Café Trieste: San Francisco

by Joseph Brodsky

To this corner of Grant and Vallejo
I’ve returned like an echo
to the lips that preferred
then a kiss to a word.

Nothing has changed here.  Neither
the furniture nor the weather.
Things, in one’s absence, gain
permanence, stain by stain.

Cold, through the large steamed windows
I watch the gesturing wierdos,
the bloated breams that warm
up their aquarium.

Evolving backward, a river
becomes a tear, the real
becomes memory which
can, like fingertips, pinch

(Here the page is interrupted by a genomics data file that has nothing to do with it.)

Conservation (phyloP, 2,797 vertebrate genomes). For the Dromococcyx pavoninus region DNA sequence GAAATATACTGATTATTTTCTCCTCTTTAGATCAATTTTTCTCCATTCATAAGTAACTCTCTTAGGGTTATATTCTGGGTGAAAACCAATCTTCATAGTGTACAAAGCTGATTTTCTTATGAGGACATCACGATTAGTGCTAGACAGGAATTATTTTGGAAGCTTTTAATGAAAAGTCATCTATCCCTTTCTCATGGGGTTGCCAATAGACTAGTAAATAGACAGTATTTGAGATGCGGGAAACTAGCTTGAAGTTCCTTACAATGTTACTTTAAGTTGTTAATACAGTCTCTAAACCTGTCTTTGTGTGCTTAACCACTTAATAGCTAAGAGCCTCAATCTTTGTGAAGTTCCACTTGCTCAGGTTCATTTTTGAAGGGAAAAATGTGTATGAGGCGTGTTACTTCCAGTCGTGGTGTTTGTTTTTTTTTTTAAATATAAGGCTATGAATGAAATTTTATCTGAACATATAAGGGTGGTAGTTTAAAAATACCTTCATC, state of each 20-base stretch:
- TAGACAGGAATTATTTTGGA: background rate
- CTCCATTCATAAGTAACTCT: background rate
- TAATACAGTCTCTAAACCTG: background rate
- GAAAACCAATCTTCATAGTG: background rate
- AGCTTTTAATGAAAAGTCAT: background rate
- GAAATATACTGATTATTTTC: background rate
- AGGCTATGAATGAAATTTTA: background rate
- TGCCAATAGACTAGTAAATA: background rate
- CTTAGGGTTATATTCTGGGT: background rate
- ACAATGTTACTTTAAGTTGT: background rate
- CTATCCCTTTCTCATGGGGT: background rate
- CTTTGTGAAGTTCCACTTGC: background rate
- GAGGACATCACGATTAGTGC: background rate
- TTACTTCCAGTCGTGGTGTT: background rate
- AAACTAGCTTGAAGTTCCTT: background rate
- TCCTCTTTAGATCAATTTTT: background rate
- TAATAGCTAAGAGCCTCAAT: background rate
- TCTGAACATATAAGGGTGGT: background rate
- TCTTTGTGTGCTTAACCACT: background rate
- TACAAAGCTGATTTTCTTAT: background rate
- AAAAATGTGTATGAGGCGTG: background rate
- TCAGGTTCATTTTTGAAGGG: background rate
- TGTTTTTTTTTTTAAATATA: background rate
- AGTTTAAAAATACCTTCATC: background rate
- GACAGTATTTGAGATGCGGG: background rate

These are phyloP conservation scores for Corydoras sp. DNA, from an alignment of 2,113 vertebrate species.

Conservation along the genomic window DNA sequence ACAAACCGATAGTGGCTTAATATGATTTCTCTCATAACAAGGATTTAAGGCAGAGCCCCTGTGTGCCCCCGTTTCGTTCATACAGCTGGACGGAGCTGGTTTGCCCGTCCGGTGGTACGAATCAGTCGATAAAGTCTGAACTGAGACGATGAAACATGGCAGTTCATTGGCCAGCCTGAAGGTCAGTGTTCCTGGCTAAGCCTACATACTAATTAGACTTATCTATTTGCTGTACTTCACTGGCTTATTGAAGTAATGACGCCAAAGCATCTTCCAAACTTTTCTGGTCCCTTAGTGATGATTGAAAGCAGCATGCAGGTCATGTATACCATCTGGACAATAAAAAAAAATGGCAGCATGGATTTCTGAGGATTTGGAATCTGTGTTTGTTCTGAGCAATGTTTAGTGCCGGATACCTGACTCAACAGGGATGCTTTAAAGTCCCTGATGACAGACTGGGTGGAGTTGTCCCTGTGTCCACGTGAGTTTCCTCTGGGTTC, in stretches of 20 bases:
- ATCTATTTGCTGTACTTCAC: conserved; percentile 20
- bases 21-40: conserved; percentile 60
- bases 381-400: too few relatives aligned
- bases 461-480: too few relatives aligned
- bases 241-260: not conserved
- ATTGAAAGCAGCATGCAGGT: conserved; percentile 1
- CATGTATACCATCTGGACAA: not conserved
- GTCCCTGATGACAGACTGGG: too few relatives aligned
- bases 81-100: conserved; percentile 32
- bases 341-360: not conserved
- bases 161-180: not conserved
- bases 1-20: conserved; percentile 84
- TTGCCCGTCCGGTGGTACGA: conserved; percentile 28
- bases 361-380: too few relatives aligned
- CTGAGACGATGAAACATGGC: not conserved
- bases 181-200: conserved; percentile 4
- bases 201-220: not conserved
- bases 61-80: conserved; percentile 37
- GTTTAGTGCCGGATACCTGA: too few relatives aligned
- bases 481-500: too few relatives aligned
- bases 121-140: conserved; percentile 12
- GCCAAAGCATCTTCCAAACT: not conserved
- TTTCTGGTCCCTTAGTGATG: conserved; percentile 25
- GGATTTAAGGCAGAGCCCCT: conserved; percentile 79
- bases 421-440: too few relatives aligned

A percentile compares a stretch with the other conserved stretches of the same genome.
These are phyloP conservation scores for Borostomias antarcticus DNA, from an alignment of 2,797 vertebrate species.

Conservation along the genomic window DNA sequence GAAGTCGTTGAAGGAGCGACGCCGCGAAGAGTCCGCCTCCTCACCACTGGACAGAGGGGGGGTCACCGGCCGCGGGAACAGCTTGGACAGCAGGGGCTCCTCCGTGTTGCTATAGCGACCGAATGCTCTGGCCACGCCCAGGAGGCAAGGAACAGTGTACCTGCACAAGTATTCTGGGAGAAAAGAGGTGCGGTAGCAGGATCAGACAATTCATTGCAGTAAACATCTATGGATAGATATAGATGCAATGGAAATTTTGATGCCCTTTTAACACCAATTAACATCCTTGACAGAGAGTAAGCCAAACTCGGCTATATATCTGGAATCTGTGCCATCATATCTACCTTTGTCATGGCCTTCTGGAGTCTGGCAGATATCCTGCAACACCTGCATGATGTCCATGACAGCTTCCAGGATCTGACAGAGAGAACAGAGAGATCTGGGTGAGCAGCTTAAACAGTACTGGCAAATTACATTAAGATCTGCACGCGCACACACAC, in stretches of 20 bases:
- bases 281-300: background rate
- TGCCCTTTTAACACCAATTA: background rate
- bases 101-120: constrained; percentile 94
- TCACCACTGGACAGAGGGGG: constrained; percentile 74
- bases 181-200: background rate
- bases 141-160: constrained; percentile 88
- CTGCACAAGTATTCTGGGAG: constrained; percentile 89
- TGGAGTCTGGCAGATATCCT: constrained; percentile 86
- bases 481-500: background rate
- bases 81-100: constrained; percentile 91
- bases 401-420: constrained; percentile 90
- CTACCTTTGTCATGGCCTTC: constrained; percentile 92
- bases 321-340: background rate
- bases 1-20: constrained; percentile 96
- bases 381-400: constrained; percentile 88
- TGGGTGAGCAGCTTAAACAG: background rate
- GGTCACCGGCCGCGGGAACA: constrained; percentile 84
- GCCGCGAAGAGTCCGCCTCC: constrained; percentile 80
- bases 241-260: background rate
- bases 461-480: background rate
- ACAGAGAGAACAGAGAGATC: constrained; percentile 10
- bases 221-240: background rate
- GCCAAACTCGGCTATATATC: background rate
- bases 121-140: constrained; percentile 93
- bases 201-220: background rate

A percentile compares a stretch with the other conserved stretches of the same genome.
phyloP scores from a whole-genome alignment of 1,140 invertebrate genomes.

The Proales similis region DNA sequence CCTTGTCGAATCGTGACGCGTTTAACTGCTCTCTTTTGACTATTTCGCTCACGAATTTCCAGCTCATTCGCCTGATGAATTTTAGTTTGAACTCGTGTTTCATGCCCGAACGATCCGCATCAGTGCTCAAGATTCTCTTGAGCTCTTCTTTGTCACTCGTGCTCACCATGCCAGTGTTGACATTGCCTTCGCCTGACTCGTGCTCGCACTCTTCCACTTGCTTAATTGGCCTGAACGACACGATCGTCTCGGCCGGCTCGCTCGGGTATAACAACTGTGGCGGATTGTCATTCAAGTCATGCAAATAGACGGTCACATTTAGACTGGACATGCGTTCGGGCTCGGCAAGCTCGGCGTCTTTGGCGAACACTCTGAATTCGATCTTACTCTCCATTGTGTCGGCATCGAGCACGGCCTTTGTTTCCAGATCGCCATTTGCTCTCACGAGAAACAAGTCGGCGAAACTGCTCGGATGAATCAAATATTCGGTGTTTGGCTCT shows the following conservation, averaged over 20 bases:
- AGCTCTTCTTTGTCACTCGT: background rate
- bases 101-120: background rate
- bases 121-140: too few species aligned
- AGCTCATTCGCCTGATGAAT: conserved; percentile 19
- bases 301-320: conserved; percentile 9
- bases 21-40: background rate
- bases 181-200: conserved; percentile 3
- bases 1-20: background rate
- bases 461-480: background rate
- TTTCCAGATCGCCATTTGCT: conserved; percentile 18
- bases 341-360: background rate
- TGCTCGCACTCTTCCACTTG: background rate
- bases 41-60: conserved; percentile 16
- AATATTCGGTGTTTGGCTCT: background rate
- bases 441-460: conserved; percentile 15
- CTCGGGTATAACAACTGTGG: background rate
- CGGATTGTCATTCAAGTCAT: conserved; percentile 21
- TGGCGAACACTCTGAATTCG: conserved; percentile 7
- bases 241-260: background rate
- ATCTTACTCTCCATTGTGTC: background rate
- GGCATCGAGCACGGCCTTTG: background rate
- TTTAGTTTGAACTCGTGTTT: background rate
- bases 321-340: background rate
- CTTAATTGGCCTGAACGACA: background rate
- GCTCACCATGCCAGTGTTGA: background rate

just the tail of a lizard
vanishing in the desert
which was eager to fix
a traveler with a  sphinx.

Your golden mane!  Your riddle!
The lilac skirt, the brittle
ankles!  The perfect ear
rendering “read” as “dear.”

Under what cloud’s pallor
now throbs the tricolor
of your future, your past
your present, swaying the mast?

Upon what linen waters
do you drift bravely toward
new shores, clutching your beads
to meet the savage needs?

Still, if sins are forgiven,
that is, if souls break even
with flesh elsewhere, this joint,
too, must be enjoyed

as afterlife’s sweet parlor
where, in the clouded squalor,
saints and the ain’ts take five,
where I was first to arrive.

-from To Urania